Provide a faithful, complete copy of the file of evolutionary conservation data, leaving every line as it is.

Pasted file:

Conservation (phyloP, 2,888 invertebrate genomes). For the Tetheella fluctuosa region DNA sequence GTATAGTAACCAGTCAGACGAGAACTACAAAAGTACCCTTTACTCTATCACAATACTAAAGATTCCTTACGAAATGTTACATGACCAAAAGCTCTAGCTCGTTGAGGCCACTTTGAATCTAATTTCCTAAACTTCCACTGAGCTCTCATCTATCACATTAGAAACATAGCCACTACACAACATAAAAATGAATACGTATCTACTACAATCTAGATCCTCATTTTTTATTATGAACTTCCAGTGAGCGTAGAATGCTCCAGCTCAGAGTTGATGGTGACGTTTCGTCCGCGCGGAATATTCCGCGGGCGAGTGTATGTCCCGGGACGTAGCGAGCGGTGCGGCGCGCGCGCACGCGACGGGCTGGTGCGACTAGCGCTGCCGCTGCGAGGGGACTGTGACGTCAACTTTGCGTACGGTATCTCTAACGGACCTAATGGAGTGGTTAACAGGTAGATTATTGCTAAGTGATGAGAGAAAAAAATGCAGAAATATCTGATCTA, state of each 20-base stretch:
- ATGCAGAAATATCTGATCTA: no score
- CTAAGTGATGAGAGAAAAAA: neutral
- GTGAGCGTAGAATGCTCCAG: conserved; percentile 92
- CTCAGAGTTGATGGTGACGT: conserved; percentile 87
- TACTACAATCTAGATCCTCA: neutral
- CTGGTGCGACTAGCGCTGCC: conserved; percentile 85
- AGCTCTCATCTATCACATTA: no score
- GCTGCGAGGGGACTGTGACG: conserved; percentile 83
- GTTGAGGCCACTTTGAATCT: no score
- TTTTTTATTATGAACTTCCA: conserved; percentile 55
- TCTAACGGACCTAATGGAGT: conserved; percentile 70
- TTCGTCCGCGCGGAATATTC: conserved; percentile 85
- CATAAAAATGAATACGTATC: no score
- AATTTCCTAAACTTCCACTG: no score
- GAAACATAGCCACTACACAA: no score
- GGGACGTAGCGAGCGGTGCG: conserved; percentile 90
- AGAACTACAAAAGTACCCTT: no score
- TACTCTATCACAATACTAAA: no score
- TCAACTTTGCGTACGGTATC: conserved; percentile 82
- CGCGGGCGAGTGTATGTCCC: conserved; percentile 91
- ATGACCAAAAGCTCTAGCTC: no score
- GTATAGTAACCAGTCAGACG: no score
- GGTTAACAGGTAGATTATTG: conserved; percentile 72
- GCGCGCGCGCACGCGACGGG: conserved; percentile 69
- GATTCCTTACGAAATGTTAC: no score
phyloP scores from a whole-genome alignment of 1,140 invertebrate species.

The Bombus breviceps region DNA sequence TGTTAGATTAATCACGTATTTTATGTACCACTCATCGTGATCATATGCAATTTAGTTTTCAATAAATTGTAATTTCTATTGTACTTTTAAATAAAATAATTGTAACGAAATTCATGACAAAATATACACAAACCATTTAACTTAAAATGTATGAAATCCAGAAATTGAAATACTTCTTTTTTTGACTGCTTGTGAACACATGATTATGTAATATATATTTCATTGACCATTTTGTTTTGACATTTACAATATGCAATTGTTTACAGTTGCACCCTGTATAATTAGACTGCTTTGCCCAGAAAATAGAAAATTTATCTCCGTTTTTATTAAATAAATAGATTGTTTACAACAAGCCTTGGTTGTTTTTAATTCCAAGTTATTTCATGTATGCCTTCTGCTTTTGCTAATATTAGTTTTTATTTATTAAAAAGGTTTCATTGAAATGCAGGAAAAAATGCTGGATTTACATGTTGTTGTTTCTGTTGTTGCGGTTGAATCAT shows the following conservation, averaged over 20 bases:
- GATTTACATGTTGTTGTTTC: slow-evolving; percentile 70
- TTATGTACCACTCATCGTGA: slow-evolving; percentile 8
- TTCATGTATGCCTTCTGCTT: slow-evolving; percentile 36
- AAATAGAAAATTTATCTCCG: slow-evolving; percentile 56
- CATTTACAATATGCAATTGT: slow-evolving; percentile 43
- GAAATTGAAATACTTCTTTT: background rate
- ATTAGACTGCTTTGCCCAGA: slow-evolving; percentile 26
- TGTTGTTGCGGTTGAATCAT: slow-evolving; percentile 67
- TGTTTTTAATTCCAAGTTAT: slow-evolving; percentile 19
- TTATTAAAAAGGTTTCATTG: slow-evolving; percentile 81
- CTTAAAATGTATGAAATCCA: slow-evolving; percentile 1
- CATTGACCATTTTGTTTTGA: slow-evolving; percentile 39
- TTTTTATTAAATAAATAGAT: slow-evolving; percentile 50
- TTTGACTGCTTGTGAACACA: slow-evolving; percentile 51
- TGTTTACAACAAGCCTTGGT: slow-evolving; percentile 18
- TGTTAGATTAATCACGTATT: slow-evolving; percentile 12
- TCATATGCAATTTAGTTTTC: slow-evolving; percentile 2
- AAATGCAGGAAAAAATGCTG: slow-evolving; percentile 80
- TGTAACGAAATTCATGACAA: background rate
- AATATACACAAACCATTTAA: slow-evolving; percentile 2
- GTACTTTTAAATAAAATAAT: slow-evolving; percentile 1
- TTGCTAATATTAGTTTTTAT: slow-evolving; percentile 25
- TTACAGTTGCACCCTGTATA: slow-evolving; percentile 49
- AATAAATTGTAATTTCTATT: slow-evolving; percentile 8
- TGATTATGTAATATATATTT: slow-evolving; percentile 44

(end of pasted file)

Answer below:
Conservation (phyloP, 2,888 invertebrate genomes). For the Tetheella fluctuosa region DNA sequence GTATAGTAACCAGTCAGACGAGAACTACAAAAGTACCCTTTACTCTATCACAATACTAAAGATTCCTTACGAAATGTTACATGACCAAAAGCTCTAGCTCGTTGAGGCCACTTTGAATCTAATTTCCTAAACTTCCACTGAGCTCTCATCTATCACATTAGAAACATAGCCACTACACAACATAAAAATGAATACGTATCTACTACAATCTAGATCCTCATTTTTTATTATGAACTTCCAGTGAGCGTAGAATGCTCCAGCTCAGAGTTGATGGTGACGTTTCGTCCGCGCGGAATATTCCGCGGGCGAGTGTATGTCCCGGGACGTAGCGAGCGGTGCGGCGCGCGCGCACGCGACGGGCTGGTGCGACTAGCGCTGCCGCTGCGAGGGGACTGTGACGTCAACTTTGCGTACGGTATCTCTAACGGACCTAATGGAGTGGTTAACAGGTAGATTATTGCTAAGTGATGAGAGAAAAAAATGCAGAAATATCTGATCTA, state of each 20-base stretch:
- ATGCAGAAATATCTGATCTA: no score
- CTAAGTGATGAGAGAAAAAA: neutral
- GTGAGCGTAGAATGCTCCAG: conserved; percentile 92
- CTCAGAGTTGATGGTGACGT: conserved; percentile 87
- TACTACAATCTAGATCCTCA: neutral
- CTGGTGCGACTAGCGCTGCC: conserved; percentile 85
- AGCTCTCATCTATCACATTA: no score
- GCTGCGAGGGGACTGTGACG: conserved; percentile 83
- GTTGAGGCCACTTTGAATCT: no score
- TTTTTTATTATGAACTTCCA: conserved; percentile 55
- TCTAACGGACCTAATGGAGT: conserved; percentile 70
- TTCGTCCGCGCGGAATATTC: conserved; percentile 85
- CATAAAAATGAATACGTATC: no score
- AATTTCCTAAACTTCCACTG: no score
- GAAACATAGCCACTACACAA: no score
- GGGACGTAGCGAGCGGTGCG: conserved; percentile 90
- AGAACTACAAAAGTACCCTT: no score
- TACTCTATCACAATACTAAA: no score
- TCAACTTTGCGTACGGTATC: conserved; percentile 82
- CGCGGGCGAGTGTATGTCCC: conserved; percentile 91
- ATGACCAAAAGCTCTAGCTC: no score
- GTATAGTAACCAGTCAGACG: no score
- GGTTAACAGGTAGATTATTG: conserved; percentile 72
- GCGCGCGCGCACGCGACGGG: conserved; percentile 69
- GATTCCTTACGAAATGTTAC: no score
phyloP scores from a whole-genome alignment of 1,140 invertebrate species.

The Bombus breviceps region DNA sequence TGTTAGATTAATCACGTATTTTATGTACCACTCATCGTGATCATATGCAATTTAGTTTTCAATAAATTGTAATTTCTATTGTACTTTTAAATAAAATAATTGTAACGAAATTCATGACAAAATATACACAAACCATTTAACTTAAAATGTATGAAATCCAGAAATTGAAATACTTCTTTTTTTGACTGCTTGTGAACACATGATTATGTAATATATATTTCATTGACCATTTTGTTTTGACATTTACAATATGCAATTGTTTACAGTTGCACCCTGTATAATTAGACTGCTTTGCCCAGAAAATAGAAAATTTATCTCCGTTTTTATTAAATAAATAGATTGTTTACAACAAGCCTTGGTTGTTTTTAATTCCAAGTTATTTCATGTATGCCTTCTGCTTTTGCTAATATTAGTTTTTATTTATTAAAAAGGTTTCATTGAAATGCAGGAAAAAATGCTGGATTTACATGTTGTTGTTTCTGTTGTTGCGGTTGAATCAT shows the following conservation, averaged over 20 bases:
- GATTTACATGTTGTTGTTTC: slow-evolving; percentile 70
- TTATGTACCACTCATCGTGA: slow-evolving; percentile 8
- TTCATGTATGCCTTCTGCTT: slow-evolving; percentile 36
- AAATAGAAAATTTATCTCCG: slow-evolving; percentile 56
- CATTTACAATATGCAATTGT: slow-evolving; percentile 43
- GAAATTGAAATACTTCTTTT: background rate
- ATTAGACTGCTTTGCCCAGA: slow-evolving; percentile 26
- TGTTGTTGCGGTTGAATCAT: slow-evolving; percentile 67
- TGTTTTTAATTCCAAGTTAT: slow-evolving; percentile 19
- TTATTAAAAAGGTTTCATTG: slow-evolving; percentile 81
- CTTAAAATGTATGAAATCCA: slow-evolving; percentile 1
- CATTGACCATTTTGTTTTGA: slow-evolving; percentile 39
- TTTTTATTAAATAAATAGAT: slow-evolving; percentile 50
- TTTGACTGCTTGTGAACACA: slow-evolving; percentile 51
- TGTTTACAACAAGCCTTGGT: slow-evolving; percentile 18
- TGTTAGATTAATCACGTATT: slow-evolving; percentile 12
- TCATATGCAATTTAGTTTTC: slow-evolving; percentile 2
- AAATGCAGGAAAAAATGCTG: slow-evolving; percentile 80
- TGTAACGAAATTCATGACAA: background rate
- AATATACACAAACCATTTAA: slow-evolving; percentile 2
- GTACTTTTAAATAAAATAAT: slow-evolving; percentile 1
- TTGCTAATATTAGTTTTTAT: slow-evolving; percentile 25
- TTACAGTTGCACCCTGTATA: slow-evolving; percentile 49
- AATAAATTGTAATTTCTATT: slow-evolving; percentile 8
- TGATTATGTAATATATATTT: slow-evolving; percentile 44